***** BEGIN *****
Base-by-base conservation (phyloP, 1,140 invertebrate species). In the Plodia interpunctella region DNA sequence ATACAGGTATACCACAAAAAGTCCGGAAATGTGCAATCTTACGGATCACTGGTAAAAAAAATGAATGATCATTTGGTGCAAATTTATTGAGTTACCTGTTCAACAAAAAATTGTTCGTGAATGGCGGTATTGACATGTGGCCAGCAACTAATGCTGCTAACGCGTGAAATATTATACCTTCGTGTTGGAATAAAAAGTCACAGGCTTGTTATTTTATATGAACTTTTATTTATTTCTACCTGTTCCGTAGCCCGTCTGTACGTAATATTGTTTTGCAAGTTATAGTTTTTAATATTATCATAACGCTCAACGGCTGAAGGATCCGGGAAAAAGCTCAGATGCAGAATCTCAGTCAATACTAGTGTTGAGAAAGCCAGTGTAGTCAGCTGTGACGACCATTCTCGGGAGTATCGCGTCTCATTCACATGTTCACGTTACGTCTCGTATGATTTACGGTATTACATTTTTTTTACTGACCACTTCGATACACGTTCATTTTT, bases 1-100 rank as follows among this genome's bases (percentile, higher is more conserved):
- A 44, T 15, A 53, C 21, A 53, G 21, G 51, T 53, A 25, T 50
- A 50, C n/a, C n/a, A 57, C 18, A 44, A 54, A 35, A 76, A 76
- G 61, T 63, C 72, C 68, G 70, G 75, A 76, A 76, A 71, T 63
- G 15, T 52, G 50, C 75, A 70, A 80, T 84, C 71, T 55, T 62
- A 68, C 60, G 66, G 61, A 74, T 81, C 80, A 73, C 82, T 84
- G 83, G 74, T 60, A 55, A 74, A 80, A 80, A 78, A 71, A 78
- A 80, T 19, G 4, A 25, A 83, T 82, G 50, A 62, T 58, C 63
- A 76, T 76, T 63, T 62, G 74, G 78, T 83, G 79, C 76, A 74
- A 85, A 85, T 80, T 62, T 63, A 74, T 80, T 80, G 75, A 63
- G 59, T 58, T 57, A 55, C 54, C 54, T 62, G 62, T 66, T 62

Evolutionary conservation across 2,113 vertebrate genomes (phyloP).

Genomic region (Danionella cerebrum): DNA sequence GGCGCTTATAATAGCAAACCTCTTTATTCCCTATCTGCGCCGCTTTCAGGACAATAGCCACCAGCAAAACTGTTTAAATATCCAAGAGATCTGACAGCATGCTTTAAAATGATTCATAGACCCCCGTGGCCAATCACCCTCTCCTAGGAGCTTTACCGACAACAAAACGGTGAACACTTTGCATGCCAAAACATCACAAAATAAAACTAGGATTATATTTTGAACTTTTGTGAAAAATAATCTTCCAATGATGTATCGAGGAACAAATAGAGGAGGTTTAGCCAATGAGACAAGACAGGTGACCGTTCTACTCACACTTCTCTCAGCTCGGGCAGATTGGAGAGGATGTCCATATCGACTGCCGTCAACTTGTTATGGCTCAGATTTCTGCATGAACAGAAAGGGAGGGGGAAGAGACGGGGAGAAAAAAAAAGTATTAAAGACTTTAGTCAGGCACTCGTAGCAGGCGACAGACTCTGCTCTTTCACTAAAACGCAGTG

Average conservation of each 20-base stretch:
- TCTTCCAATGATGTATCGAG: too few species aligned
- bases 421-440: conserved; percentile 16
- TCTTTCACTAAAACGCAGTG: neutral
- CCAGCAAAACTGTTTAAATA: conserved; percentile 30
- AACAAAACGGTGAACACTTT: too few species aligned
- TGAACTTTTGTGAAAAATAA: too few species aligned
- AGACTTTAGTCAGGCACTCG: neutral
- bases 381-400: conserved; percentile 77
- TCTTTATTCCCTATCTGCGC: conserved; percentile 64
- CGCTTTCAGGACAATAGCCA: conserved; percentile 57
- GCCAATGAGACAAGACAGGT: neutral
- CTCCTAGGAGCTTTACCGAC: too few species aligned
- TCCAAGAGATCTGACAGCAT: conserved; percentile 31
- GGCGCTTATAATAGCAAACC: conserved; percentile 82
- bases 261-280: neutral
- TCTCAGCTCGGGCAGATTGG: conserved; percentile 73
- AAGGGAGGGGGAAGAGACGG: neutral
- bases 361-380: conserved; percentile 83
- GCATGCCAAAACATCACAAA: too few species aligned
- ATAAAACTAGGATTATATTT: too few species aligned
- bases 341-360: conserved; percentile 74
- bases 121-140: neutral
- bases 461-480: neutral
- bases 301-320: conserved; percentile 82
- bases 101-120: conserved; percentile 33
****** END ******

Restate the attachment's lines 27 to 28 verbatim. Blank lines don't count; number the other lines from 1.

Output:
- TCCAAGAGATCTGACAGCAT: conserved; percentile 31
- GGCGCTTATAATAGCAAACC: conserved; percentile 82